Expert on extremism says there are wider implications to FBI shooting in Provo
Aug 11, 2023, 2:19 PM | Updated: 2:33 pm
PROVO, Utah — Family and neighbors called him a “nice guy” and a hard-working man of God who loved his country, but posts on social media threatening harm against the president and other government leaders showed something that led federal prosecutors to file charges and led federal agents and SWAT team members to converge on Craig Robertson’s home Wednesday in a chain of events that led to his death.
It’s a disconnect in the hours and days that have followed that has left those around the 75-year-old perplexed.
Travis Clark described Robertson as a “loveable, teddy bear-kind-of-guy.”
“I was not friends with him on social media,” Clark told KSL TV Wednesday evening.
“I knew him just through church and they (the posts) are pretty out there, but that’s not the man I knew.”
Nyla Rollins, whose backyard borders Robertson’s, said while she knew Robertson held some anti-government beliefs, he was always extremely kind to her and her father.
“I just thought he was a nice guy,” she said Wednesday.
Even the man’s family stated Thursday that Robertson, despite “intemperate” statements, would never commit any act of violence over a political disagreement.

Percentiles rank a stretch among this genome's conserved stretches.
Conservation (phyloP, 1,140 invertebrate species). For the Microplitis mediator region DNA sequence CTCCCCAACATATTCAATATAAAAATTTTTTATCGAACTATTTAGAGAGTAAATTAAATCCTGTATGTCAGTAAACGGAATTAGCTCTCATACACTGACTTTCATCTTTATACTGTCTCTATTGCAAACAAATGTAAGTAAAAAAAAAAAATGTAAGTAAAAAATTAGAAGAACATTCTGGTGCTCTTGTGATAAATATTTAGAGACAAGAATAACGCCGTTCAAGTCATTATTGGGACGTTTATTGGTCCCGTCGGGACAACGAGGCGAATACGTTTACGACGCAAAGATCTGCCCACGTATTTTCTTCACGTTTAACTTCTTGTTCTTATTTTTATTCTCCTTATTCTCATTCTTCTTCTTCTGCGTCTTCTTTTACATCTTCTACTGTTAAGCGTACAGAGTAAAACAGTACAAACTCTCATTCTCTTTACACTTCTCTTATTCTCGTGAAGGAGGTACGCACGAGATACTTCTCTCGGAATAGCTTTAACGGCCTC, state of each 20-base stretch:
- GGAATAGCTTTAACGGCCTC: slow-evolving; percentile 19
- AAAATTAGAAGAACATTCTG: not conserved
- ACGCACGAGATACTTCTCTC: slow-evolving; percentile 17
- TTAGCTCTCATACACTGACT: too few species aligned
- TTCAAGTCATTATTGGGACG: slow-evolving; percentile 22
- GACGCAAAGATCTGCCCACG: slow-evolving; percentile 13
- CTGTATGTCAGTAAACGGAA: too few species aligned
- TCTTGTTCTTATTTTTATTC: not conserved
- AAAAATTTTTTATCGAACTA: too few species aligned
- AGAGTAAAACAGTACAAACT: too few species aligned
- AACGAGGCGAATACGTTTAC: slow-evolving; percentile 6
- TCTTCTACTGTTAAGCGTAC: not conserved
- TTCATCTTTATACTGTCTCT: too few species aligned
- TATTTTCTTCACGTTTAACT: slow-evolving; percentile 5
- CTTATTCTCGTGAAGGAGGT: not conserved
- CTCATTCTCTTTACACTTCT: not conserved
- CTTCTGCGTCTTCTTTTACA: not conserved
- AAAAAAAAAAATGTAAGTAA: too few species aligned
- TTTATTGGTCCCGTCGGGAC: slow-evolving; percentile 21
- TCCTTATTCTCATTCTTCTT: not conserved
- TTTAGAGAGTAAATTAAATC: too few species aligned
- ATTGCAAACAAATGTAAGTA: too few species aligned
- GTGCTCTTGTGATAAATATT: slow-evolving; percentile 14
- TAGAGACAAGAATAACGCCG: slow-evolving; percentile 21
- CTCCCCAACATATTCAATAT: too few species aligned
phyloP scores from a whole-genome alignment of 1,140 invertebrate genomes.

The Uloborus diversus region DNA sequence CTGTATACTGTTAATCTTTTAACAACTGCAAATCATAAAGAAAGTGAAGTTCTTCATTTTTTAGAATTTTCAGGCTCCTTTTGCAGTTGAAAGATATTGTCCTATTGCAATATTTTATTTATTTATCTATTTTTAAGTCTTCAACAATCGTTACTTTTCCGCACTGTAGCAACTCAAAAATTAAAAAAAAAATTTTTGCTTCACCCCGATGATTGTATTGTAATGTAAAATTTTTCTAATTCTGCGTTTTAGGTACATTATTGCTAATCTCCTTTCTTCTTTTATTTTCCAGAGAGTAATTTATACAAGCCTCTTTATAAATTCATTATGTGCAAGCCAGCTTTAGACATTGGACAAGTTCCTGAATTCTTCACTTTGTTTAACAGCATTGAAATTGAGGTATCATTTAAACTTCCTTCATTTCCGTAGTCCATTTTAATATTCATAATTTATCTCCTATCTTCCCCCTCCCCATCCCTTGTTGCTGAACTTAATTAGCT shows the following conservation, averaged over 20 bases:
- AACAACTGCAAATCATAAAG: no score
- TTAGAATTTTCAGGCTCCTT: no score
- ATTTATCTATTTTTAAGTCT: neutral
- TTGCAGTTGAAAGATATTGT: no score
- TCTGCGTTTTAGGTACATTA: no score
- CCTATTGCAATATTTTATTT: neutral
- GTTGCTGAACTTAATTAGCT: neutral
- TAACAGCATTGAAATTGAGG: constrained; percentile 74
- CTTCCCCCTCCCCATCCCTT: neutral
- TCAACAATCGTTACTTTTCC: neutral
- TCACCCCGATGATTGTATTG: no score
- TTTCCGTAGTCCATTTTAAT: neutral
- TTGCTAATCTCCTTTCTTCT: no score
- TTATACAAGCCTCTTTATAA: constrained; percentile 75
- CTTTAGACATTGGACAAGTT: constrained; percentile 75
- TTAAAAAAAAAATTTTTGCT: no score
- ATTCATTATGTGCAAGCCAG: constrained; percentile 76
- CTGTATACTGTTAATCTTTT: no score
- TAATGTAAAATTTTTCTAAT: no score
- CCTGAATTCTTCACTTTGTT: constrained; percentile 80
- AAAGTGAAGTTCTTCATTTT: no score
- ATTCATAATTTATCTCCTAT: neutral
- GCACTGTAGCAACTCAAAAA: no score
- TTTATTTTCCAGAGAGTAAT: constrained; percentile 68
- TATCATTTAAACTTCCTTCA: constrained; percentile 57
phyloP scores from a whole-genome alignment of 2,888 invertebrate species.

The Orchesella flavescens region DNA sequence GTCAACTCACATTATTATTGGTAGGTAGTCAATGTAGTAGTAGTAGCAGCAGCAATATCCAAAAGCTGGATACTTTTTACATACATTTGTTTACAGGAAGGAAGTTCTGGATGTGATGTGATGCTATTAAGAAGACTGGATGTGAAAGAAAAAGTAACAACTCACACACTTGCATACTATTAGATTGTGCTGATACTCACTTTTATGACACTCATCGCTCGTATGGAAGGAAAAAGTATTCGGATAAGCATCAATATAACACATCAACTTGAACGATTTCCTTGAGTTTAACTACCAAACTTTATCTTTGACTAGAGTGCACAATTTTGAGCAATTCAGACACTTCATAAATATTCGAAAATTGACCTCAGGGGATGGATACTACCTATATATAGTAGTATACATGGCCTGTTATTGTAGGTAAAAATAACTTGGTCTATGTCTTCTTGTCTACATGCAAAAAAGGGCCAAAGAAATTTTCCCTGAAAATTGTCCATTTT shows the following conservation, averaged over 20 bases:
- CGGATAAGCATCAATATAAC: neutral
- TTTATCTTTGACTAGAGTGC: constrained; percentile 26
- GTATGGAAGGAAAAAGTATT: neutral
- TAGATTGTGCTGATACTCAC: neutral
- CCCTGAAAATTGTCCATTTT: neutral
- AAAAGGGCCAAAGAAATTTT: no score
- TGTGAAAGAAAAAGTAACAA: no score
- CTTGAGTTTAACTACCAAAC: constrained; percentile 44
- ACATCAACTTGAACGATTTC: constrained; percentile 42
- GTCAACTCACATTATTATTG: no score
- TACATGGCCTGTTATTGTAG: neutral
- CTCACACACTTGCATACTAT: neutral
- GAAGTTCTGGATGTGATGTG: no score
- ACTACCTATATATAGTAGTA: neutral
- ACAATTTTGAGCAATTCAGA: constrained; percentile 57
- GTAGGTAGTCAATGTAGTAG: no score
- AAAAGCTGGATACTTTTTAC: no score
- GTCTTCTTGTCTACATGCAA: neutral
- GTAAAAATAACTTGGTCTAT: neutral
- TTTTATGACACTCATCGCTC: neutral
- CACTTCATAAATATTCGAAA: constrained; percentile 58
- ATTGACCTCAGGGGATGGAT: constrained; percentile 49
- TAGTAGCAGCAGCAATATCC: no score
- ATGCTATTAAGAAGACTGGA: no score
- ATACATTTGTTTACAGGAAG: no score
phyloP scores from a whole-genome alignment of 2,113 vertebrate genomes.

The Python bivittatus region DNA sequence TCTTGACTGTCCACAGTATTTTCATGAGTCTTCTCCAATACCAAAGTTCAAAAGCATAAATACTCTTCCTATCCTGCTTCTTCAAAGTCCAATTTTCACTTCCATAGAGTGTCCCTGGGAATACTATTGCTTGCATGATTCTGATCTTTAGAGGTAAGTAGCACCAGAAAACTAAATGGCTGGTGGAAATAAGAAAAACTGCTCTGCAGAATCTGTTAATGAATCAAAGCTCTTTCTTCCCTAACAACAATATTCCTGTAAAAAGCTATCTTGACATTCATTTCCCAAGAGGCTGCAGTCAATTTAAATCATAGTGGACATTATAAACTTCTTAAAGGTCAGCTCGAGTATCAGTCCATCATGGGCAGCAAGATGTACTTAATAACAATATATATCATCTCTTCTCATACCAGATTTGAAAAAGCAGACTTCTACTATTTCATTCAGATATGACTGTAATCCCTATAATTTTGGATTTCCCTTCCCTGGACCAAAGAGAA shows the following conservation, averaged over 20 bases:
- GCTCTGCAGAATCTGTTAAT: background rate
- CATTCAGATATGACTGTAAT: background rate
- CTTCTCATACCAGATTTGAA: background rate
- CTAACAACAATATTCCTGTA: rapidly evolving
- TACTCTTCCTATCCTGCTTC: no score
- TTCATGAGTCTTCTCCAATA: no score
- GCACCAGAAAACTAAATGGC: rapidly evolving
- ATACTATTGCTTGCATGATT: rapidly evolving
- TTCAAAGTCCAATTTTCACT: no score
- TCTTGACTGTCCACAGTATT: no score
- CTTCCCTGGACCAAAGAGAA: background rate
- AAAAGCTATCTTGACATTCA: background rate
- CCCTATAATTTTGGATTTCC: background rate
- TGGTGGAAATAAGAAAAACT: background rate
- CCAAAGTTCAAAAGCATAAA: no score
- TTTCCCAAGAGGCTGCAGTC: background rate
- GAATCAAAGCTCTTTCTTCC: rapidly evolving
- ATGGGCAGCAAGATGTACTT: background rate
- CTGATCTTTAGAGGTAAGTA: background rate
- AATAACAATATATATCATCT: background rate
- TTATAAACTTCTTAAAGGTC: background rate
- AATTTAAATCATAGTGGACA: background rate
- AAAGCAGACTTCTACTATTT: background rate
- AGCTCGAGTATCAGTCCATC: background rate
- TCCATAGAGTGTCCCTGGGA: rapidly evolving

Facebook posts outlined in federal charging documents threatened President Joe Biden and others in graphic detail.
“It’s certainly something that you wonder how did this happen, how did it get to a place where this ultimately occurs,” Ethan Busby, a political psychologist and assistant professor of political science at Brigham Young University, said. “Did it come from concerns about government effectiveness? Did it come from people being critical about government generally?”
Busby—who studies extremism—said while the case itself is extreme, it still has broader implications.
He said society should consider more comprehensively what to do about those who appear to go “off the rails” and assess whether it was a function of them not being heard or understood or whether there were other factors in play—including public statements that are made that could help to shape their attitudes and beliefs.
“Politicians that use violent language can encourage others to talk in violent ways,” Busby explained during an interview Thursday with KSL TV. “The media talking in violent ways about politics can encourage other people. So it’s sort of like a cycle where we can influence each other and the way that we speak can have consequences.”
Busby suggested it was a time to reflect on how heated and violent political rhetoric is becoming.
“Those groups definitely have responsibility to take that seriously,” he said. “If we’re not willing to step back and say what’s the long-term picture here, I think we might end up in a place that nobody really intended or wanted.”